Things Fall Apart
Chinua Achebe

by

Karim Chandra

Chapter 3
Summary

As indicated by the story from Okonkwo's past, his father, Unoka, sought the Oracle of the Hills and Caves, inquiring as to why he had reaped terrible produces every year disregarding his sacrifices and strict adherence to the planting methods. Amid his story, Chika (the priestess of the Oracle) interjected irately and revealed to him that he hadn't insulted the spirits, however in his laziness, he took the path of least resistance by planting on land whose fertility had been depleted. She instructed him to go home and "work like a man."

In the second story from Okonkwo's past, the youthful Okonkwo was getting ready to plant his first ranch in yams — a man's crop — while his mom and sisters developed ladies' products, things as coco-yams and cassava. Since Okonkwo had gotten nothing from his father, he started his cultivation through 'share-cropping'. To get help in his planting, he visited Nwakibie, an extraordinary man of the clan, symbolized by his three horse shelters, nine spouses, and thirty kids. After the welcome and ceremonies, Okonkwo approached Nwakibie for seed-yams and promised his diligent work in developing and collecting them. As indicated by the share-cropping contract, Okonkwo would return 66% of what he developed to Nwakibie and get just 33% of the harvest for himself. Nwakibie recognized Okonkwo's sincerity and desire and gave Okonkwo double the number of seed-yams he'd sought after.

Analysis

Chapter 3 describes a few conventional thoughts and beliefs that shape everyday Igbo life. These standards are regularly communicated through hidden language and images as demonstrated in the following proverbs:

  • "A toad does not run in the daytime for nothing."
  • "The lizard that jumped from the high iroko tree to the ground said that he would praise himself if no one else did."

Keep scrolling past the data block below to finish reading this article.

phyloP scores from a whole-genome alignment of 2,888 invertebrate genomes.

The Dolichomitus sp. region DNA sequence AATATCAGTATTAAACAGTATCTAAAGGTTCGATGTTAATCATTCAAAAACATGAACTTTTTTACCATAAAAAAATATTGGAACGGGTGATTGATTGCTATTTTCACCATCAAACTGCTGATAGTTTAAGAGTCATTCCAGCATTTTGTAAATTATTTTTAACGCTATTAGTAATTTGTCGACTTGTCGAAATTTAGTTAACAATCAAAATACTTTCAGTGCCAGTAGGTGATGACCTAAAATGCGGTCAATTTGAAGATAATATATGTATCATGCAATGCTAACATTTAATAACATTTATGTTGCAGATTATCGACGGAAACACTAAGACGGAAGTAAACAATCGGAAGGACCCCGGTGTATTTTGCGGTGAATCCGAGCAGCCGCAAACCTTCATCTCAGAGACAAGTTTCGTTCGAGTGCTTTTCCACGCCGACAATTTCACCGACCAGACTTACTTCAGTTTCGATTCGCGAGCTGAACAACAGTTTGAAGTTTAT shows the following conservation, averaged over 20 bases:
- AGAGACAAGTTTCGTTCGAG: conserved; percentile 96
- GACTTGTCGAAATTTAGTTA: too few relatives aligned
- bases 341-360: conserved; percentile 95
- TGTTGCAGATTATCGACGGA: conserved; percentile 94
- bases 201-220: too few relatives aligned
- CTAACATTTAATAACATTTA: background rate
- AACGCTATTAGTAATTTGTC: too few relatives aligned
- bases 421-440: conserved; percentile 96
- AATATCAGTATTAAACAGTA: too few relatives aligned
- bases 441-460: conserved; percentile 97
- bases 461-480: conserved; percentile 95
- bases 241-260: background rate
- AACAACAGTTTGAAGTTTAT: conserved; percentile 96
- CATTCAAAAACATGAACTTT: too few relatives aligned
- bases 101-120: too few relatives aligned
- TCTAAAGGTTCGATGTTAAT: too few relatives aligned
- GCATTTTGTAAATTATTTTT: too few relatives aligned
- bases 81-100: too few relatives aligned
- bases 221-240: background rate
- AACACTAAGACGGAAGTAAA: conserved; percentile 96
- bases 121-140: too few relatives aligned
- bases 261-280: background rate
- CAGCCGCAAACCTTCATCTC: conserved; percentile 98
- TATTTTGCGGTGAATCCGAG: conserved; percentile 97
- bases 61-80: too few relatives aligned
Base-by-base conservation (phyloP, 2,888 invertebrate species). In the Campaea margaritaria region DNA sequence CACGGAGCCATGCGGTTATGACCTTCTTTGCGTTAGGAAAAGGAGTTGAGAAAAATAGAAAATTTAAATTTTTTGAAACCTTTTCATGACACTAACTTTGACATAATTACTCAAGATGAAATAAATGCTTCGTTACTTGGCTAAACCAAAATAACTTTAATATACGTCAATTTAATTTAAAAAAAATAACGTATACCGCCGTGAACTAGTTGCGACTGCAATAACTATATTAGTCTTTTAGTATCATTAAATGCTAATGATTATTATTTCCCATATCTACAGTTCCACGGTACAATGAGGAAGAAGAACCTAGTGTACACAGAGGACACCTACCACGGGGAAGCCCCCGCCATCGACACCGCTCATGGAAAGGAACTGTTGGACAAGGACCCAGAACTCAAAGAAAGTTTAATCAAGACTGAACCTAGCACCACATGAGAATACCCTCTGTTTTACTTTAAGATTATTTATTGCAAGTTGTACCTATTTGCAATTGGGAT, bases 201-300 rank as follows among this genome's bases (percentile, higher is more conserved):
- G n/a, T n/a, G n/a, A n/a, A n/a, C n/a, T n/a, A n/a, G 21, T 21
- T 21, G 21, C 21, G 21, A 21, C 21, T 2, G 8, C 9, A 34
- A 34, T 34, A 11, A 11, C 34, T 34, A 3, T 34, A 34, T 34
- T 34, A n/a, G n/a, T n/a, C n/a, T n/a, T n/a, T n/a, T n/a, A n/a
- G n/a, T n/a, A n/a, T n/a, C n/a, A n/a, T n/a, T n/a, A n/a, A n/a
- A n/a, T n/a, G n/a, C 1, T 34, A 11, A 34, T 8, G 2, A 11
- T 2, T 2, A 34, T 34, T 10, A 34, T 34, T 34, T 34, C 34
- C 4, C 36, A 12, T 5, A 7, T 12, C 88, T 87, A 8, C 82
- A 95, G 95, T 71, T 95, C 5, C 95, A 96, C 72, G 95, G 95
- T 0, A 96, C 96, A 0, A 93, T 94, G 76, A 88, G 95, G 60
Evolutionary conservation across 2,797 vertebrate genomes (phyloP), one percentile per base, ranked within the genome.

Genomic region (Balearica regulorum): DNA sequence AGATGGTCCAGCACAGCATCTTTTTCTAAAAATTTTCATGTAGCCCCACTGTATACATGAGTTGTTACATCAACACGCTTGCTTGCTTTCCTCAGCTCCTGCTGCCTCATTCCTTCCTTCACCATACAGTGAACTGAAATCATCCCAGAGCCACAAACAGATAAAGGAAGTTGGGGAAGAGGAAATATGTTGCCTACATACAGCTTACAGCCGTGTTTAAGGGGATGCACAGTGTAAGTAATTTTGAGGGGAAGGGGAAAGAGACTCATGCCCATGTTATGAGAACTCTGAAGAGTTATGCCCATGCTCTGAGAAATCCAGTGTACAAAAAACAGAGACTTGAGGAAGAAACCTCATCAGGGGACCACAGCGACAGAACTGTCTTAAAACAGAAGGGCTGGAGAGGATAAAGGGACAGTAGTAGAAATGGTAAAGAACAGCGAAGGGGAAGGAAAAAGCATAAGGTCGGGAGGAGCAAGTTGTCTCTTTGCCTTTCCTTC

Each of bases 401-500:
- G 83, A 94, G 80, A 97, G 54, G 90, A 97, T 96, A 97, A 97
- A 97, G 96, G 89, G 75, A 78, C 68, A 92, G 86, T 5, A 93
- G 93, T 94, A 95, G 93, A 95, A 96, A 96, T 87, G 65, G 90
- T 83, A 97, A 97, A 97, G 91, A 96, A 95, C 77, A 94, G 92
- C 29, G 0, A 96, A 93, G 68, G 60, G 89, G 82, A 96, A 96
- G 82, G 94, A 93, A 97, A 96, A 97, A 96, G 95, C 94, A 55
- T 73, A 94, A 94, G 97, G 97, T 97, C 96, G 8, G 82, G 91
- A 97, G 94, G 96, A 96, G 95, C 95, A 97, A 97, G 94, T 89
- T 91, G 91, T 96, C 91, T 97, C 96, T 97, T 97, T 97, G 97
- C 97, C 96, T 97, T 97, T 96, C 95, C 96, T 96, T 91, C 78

• "[Because] men have learned to shoot without missing, [Eneke the bird] has learned to fly without perching."
  • "You can tell a ripe corn by its look."

These traditional thoughts exhibit the immense regard and politeness that the Igbo individuals show to each other in light of the fact that the speaker utilizes hidden dialect when making remarks about himself (Okonkwo in the lizard, and Nwakibie in the Eneke case); about others (Ogbuefi Idigo discussing Obiako in the frog case); about the individual he is tending to (Nwakibie addressing Okonkwo in the corn case); and about life in general and even to oneself (Okonkwo in the old lady case). The use of hidden language in this respect speaks of the complexity and sophistication of the Igbo.

A significant idea presented in this section is the faith in individual chi. At its most straightforward level, chi may be equated with the Western idea of a soul, in spite of the fact that chi is a more complex thought. The Igbo trust that a person's destiny and capacities for the coming life are controlled by the chi and every individual is given a chi by the Creator (Chukwu) at conception. Achebe says that chi becomes the personal god of all the individuals and it is responsible directing the lives of the community members towards their destiny. There are intriguing aspects of this aspect, though. On one hand, the chi is responsible for the direction that people take in life. On the other hand, it is upon the individuals to work hard and achieve the destiny that the chi has established for them.

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